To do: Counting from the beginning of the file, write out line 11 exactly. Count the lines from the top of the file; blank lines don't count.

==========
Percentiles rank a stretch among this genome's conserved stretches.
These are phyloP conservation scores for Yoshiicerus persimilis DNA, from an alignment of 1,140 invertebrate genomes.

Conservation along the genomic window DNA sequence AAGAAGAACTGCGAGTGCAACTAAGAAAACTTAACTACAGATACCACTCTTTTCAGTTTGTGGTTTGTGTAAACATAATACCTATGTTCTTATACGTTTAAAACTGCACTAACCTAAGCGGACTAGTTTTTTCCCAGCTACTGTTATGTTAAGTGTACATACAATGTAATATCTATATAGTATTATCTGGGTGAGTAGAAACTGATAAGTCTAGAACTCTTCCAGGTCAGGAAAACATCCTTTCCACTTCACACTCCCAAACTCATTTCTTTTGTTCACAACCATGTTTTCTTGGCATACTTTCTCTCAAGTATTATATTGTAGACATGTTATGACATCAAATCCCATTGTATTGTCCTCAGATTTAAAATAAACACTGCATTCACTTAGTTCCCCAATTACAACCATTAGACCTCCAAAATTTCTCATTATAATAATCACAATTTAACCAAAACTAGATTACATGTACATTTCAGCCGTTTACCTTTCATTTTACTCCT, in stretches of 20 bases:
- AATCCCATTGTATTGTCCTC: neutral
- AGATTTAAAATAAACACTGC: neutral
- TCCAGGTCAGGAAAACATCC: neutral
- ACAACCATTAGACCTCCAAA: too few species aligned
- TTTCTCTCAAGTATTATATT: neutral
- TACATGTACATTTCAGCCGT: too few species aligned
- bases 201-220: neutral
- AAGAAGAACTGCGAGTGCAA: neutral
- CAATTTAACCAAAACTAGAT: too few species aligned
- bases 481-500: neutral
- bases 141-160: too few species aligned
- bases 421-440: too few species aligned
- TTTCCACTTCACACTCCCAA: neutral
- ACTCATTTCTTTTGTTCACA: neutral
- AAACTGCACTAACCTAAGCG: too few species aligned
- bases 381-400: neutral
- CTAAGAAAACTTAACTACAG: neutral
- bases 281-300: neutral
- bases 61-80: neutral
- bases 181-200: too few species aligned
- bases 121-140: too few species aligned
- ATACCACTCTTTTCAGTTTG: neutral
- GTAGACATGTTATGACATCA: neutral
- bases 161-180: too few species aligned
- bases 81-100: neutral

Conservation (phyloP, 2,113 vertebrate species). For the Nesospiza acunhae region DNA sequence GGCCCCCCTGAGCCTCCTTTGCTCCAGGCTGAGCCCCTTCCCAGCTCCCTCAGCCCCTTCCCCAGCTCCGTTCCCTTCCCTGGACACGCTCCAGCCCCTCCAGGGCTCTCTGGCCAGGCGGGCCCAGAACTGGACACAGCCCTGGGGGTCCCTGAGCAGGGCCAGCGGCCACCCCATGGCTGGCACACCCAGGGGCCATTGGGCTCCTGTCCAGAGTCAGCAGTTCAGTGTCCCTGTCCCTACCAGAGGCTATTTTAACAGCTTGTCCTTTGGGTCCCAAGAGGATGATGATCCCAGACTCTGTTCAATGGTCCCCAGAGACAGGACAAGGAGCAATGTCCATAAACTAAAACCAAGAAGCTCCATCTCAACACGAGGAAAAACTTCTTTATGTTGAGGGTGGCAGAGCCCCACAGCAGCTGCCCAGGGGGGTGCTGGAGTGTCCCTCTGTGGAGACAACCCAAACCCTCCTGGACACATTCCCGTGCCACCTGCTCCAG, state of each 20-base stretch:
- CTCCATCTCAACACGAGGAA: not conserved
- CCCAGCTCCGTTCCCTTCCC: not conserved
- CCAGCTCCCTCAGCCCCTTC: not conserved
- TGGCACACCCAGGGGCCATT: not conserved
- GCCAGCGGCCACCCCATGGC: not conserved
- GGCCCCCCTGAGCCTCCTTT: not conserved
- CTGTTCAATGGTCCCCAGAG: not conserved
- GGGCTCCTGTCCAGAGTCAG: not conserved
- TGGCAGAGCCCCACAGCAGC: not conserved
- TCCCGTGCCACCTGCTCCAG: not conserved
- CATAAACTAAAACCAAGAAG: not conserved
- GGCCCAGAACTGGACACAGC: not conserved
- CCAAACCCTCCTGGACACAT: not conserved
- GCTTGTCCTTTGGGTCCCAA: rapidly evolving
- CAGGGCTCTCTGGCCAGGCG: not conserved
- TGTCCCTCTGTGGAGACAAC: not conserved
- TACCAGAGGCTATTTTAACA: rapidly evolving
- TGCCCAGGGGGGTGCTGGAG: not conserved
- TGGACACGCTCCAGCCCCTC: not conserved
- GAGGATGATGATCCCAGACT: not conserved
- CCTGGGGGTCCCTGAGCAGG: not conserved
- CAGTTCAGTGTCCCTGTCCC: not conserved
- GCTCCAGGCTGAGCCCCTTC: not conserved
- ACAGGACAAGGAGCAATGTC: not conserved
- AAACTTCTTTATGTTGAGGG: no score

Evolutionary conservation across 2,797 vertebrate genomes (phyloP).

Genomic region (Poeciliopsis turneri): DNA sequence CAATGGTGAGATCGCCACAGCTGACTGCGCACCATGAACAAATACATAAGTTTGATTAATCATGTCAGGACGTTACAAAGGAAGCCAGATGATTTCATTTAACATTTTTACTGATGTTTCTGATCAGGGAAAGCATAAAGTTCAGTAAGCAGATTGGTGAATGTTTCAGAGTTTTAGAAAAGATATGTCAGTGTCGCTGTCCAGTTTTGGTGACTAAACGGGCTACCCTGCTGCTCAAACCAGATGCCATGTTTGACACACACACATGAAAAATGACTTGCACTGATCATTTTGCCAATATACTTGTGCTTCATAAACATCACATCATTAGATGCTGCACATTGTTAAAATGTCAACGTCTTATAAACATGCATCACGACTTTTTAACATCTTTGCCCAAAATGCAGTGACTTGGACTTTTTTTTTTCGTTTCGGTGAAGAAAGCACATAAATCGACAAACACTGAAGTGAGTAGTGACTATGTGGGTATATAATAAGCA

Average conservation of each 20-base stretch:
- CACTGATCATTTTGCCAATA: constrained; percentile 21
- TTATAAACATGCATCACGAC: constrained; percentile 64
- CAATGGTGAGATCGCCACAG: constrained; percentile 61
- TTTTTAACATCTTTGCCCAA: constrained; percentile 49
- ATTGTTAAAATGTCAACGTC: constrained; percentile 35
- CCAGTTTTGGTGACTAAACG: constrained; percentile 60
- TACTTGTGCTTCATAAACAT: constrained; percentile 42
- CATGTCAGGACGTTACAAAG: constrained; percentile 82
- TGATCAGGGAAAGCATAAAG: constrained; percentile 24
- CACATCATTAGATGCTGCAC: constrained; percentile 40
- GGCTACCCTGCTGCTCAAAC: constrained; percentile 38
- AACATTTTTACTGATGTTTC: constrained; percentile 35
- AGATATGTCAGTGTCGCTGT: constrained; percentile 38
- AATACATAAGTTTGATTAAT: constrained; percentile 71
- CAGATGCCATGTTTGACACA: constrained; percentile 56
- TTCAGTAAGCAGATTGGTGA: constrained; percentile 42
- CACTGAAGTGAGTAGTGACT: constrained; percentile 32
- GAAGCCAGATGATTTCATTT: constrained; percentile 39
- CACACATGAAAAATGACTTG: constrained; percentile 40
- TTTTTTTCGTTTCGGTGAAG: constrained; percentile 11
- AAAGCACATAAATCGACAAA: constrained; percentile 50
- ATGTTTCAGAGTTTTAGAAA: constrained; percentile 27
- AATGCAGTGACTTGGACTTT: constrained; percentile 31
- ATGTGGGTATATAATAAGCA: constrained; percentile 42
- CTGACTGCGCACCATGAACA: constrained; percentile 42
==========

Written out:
- AAGAAGAACTGCGAGTGCAA: neutral